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- Let’s start with some more love for Springfield Sports Academy, a new athletics-centered charter school that opened last month. “Once you get culture right you can teach your kids and teach your teachers anything,” said Principal Travonna Hunter. “My goal here is to come, build a really strong culture where we know that we’re a team and we are on our own race.” Nice! It might not feel like it from the inside, but it does seem to me—from the outside, per this clips gig—that popular opinion on charters in Ohio may have turned a corner. About time! (Spectrum News 1, 9/25/23)
- Unfortunately, invoking the charter school “boogieman” is still a go-to move in some other corners (you know which ones I mean). Especially when it comes to districts providing transportation to district-resident students who opt for school choice. (See? I knew you knew.) At least it appear that the fear of being fined for stranding charter school kids is making some districts in the Toledo area say they will consider using new transpo flexibilities enacted in the most recent state budget bill. We’ll see how it plays out, but I’m sure the old status quo beckons really really loudly in those sad old corners. (Toledo Blade, 9/26/23)
- And there’s also the issue of excess school buildings. Salem City Schools in eastern Ohio is currently building a fancy new K-8 school which is planned to—if the current decline in enrollment continues—eventually take the place of four older buildings. And the district seems determined to raze them all to the ground rather than let “the competition” get first crack at buying them during a sale. (Yes. They actually said it like that on the record.) And it doesn’t even seem to matter that such a move would cost the district millions in demo costs and lost sales revenue. Yowza. (Morning Journal, 9/26/23)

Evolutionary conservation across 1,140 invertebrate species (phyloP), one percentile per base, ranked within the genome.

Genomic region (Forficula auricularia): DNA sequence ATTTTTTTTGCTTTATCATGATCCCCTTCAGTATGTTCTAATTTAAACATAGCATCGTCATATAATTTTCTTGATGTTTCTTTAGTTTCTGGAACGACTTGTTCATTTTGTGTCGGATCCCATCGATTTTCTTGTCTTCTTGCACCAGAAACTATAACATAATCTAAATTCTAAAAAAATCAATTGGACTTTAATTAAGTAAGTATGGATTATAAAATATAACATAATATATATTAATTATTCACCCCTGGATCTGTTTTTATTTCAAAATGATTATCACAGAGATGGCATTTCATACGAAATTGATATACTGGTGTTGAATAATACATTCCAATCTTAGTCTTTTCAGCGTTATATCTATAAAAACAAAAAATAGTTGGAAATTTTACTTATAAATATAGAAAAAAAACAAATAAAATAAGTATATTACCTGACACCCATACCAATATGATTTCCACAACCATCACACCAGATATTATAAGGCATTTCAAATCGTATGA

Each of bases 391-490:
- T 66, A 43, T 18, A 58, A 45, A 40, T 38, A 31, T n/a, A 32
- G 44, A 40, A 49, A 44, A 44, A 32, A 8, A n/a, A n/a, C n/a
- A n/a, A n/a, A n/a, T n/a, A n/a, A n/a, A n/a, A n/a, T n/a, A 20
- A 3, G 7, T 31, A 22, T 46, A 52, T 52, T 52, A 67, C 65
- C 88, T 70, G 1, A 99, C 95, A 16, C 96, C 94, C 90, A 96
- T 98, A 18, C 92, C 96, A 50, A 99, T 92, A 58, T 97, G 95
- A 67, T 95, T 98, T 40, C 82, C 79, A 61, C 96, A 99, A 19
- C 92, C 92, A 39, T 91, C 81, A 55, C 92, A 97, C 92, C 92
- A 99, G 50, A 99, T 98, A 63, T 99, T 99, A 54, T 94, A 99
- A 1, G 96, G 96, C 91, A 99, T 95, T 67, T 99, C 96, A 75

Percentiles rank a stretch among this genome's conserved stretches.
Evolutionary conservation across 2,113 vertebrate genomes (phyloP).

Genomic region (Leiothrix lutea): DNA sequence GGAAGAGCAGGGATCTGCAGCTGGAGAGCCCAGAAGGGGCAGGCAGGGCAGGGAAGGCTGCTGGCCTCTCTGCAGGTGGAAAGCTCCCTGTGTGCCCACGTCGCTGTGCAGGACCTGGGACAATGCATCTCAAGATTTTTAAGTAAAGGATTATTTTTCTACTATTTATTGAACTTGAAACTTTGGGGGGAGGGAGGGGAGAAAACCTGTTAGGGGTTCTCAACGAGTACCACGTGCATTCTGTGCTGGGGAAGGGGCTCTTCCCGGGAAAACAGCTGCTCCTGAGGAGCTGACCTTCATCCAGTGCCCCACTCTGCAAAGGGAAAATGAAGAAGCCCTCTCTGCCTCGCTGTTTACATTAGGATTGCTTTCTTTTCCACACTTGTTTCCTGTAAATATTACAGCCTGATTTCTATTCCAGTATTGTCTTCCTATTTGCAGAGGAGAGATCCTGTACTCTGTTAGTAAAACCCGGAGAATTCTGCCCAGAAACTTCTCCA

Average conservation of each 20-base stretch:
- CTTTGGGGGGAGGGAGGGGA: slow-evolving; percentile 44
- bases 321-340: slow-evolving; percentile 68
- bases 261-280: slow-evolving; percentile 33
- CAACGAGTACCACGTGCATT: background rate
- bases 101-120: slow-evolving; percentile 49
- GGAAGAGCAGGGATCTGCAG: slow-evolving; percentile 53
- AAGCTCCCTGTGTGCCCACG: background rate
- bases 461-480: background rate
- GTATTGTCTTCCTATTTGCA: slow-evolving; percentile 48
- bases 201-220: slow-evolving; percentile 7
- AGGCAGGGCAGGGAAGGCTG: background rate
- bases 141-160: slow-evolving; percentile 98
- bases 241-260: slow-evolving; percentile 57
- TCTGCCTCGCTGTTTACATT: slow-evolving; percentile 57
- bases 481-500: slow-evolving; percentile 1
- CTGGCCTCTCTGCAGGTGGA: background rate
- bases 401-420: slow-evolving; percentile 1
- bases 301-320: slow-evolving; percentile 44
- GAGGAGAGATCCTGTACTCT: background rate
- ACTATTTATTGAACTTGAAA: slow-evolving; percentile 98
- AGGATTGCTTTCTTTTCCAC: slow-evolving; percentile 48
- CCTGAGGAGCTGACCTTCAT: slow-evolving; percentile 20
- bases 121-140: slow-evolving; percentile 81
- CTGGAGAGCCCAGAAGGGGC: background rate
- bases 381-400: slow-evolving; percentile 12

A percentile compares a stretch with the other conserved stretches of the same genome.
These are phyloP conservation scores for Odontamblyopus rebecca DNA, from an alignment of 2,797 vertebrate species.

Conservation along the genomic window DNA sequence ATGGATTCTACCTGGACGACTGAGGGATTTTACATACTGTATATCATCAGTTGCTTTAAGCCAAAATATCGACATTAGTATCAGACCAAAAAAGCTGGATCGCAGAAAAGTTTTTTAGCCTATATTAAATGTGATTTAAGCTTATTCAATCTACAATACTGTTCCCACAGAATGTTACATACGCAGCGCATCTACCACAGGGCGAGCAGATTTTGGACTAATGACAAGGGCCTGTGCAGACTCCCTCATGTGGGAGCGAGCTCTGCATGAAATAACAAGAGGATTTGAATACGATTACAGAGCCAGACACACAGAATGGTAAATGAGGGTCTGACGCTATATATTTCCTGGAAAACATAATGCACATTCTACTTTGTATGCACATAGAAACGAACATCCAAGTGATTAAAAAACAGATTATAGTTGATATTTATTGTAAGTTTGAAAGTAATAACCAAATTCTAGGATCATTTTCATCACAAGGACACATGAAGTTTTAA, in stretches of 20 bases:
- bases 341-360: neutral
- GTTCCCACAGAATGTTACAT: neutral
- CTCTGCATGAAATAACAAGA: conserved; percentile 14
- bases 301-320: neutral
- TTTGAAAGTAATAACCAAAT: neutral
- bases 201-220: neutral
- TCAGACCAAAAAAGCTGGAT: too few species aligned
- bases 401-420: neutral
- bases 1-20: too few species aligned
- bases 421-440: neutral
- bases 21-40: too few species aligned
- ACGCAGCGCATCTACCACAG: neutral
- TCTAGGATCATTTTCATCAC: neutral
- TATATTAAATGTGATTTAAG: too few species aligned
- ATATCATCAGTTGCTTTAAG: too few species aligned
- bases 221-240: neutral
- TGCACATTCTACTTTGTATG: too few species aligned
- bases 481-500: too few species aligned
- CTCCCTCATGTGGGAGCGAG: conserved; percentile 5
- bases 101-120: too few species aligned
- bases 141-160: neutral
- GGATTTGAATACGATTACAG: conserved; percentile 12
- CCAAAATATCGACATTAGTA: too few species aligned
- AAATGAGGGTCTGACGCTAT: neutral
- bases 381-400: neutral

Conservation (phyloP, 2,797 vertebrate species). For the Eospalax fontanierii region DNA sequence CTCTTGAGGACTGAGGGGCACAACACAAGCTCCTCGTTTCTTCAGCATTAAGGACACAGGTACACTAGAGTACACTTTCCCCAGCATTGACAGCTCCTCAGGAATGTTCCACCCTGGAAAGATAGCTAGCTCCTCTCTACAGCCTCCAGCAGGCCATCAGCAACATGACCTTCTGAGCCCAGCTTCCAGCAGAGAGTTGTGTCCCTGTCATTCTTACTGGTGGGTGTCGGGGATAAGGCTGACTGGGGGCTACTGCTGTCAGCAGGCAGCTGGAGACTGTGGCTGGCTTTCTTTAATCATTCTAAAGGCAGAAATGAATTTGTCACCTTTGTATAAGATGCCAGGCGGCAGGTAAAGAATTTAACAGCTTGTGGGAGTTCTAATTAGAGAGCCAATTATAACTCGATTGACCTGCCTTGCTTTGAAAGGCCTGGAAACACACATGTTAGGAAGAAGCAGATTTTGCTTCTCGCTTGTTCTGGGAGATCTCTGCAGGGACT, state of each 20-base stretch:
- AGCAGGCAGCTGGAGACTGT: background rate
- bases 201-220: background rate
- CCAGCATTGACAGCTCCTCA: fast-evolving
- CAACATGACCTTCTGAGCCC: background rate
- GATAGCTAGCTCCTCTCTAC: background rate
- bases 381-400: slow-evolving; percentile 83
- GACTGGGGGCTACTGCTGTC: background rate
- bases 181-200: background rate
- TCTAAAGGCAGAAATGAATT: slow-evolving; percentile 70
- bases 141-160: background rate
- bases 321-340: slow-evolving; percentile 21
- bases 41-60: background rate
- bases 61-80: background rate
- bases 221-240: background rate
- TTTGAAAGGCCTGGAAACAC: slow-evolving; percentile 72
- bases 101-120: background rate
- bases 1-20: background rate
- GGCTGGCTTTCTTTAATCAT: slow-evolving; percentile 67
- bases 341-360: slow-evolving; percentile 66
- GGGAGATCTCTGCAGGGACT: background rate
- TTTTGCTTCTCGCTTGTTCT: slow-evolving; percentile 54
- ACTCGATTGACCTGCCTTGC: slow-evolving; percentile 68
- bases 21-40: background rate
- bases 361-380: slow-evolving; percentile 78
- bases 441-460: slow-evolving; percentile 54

- Speaking of a long and steady decline in district enrollment (were we, really?) Akron City Schools is thus afflicted as well. And the elected school board is, not coincidentally, planning to vote on “right sizing through attrition” soon, to the tune of $15 million. A tiny number of building closures (you know why) might come along eventually as well, but the august public servants seem prepared to ask voters for more money to serve fewer students as Plan A rather than opting for big picture “right sizing” as its first strategy. (Akron Beacon Journal, 9/29/23)
- Kudos as always to the Dayton Daily News for including all local charter schools, neighboring districts, and the regional STEM school in their annual Gem City report card analysis. It’s a cogent comparison this year, in my opinion, because Dayton City Schools is at a particularly low ebb while there are many charter (and STEM) options that look quite good on their own…and which look mighty good by comparison to the default. Why cogent? Because the new Dayton supe takes time out of his discussion of the district’s academic woes to express how he has a goal of encouraging charter school students to switch into the district and seems to think that the report card data will somehow play into the successful version of that strategy. Perhaps this is evidence of why popular opinion on charters is different than the opinion held by district insiders. (Dayton Daily News, 9/29/23)
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